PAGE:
NEW DELHI: Prime Minister Narendra Modi on Thursday urged people to stop using single-use plastic bags so that India could start phasing them out from October 2, the birthday of Mahatma Gandhi.
“I request citizens to see if we can make India single-use plastic free from October 2. Schools, colleges, municipalities, urban bodies, gram panchayats can collect single-use plastic bags from their areas and on October 2, we can take up the task of phasing out the use of single-use plastic bags in a big way,” he said in his Independence Day speech.
Modi urged technical experts and industrialists to invest in recycling single-use plastic, and shopkeepers to use cloth bags. “Plastic bags are being used to make highways. Today, I request shopkeepers to put up boards in shops, saying ‘don’t request plastic bags, get a cloth bag’. Or shopkeepers can give cloth bags to customers. Cloth bags can be given out as Diwali gifts too,” he said, adding that rising demand for jute and cloth bags could help raise farmers’ income.
Modi was conferred the “Champions of the Earth” award by the United Nations Environment Programme (UNEP) for pledging to eliminate single-use plastic by 2022 and leading the International Solar Alliance in October last year.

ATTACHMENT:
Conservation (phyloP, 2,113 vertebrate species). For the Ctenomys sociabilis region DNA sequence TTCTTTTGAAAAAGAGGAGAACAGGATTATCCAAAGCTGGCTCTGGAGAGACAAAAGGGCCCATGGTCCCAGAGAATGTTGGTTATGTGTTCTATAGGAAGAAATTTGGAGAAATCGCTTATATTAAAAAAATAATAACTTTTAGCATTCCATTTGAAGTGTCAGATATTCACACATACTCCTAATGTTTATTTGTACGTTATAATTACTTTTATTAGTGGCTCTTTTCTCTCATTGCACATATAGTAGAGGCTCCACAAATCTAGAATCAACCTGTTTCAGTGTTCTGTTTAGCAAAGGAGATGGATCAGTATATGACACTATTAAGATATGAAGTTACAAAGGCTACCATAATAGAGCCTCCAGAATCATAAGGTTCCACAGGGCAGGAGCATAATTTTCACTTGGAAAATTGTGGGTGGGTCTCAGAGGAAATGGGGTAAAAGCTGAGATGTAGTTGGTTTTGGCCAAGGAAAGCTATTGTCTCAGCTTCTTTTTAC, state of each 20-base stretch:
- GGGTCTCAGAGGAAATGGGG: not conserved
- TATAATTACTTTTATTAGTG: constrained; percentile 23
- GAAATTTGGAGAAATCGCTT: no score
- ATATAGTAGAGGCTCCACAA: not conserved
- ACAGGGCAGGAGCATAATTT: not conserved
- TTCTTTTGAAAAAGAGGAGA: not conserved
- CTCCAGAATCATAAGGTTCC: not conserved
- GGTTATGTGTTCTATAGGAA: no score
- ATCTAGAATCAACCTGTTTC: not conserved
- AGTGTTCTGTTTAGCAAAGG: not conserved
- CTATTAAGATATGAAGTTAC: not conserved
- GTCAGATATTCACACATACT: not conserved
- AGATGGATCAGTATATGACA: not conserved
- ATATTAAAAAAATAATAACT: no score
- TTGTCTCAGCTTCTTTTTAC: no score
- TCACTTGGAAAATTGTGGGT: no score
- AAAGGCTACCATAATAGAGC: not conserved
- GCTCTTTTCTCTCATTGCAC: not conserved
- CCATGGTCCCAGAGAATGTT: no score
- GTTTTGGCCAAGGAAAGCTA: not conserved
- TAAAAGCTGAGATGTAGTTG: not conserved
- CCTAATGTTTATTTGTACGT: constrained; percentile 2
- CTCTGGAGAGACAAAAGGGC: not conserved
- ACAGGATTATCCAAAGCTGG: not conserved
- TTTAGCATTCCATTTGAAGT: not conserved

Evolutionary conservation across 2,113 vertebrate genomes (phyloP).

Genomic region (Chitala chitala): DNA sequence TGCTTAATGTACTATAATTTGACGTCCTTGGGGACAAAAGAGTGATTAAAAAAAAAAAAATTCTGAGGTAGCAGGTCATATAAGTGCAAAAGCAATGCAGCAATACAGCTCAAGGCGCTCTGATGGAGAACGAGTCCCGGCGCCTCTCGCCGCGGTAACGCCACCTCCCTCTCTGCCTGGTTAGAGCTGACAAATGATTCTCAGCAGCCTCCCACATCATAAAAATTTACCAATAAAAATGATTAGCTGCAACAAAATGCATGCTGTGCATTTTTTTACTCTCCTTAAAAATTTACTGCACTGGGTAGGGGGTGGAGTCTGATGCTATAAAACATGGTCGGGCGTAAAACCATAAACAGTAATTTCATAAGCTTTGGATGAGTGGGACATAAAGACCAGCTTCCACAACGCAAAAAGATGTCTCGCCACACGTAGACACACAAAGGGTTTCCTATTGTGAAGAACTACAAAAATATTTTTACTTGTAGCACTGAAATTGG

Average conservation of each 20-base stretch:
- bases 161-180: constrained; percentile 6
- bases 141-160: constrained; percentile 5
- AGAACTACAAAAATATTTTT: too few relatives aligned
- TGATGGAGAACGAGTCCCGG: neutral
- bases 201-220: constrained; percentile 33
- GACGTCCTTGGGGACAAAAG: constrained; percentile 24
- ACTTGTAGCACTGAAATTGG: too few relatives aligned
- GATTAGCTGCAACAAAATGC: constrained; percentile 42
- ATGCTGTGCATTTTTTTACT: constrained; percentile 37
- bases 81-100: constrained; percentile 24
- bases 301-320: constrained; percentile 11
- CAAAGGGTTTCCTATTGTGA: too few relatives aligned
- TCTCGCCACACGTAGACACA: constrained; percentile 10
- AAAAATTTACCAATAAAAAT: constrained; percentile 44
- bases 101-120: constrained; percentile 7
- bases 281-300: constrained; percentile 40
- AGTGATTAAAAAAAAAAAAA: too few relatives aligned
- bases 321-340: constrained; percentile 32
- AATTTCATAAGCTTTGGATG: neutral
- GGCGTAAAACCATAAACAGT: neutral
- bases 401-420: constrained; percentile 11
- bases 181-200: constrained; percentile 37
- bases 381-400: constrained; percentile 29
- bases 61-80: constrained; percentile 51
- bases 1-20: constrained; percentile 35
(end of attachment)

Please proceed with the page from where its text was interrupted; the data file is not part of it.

The Union environment ministry is considering a uniform legislation to phase out four single-use plastic products — styrofoam cups, plastic water bottles, disposable plastic cutlery and plastic carry bags. To begin with, the phasing-out process will be voluntary. Last year, the ministry had written to all states to draw up their own policies or guidelines for immediate phase-out of these products.
“The notification is still in draft stage. Twenty states have submitted strong draft notifications. For now, the phasing out will be voluntary but in the long run, it will require legal backing,” said CK Mishra, secretary, ministry of environment.
Single-use plastic meant for packaging will, however, not be covered by the proposed legislation, officials aware of developments said. Mishra said phasing out single-use plastic would be the theme of the Swachh Bharat campaign from October 2.
According to Ravi Agarwal, director of Toxics Link, “Bags thinner than 50 microns are already banned, many states have banned plastic bag use altogether. Half of the single-use plastic is used in packaging. So, first is that we need to reduce packaging and stop use of non-recyclable plastic used in packaging. It’s unfair to ask municipalities to pick up the packaging left by industries. The recycling industry is in very bad shape, it needs to be scaled up and made bankable. But it’s good the PM has spoken about it. People who carry single-use plastic bags should feel ashamed. There should be awareness that it’s bad.”
Carry bags made of virgin or recycled plastic of less than fifty microns in thickness are prohibited under the Plastic Waste Management Rules, 2016.
Aug 15, 2019 22:40 IST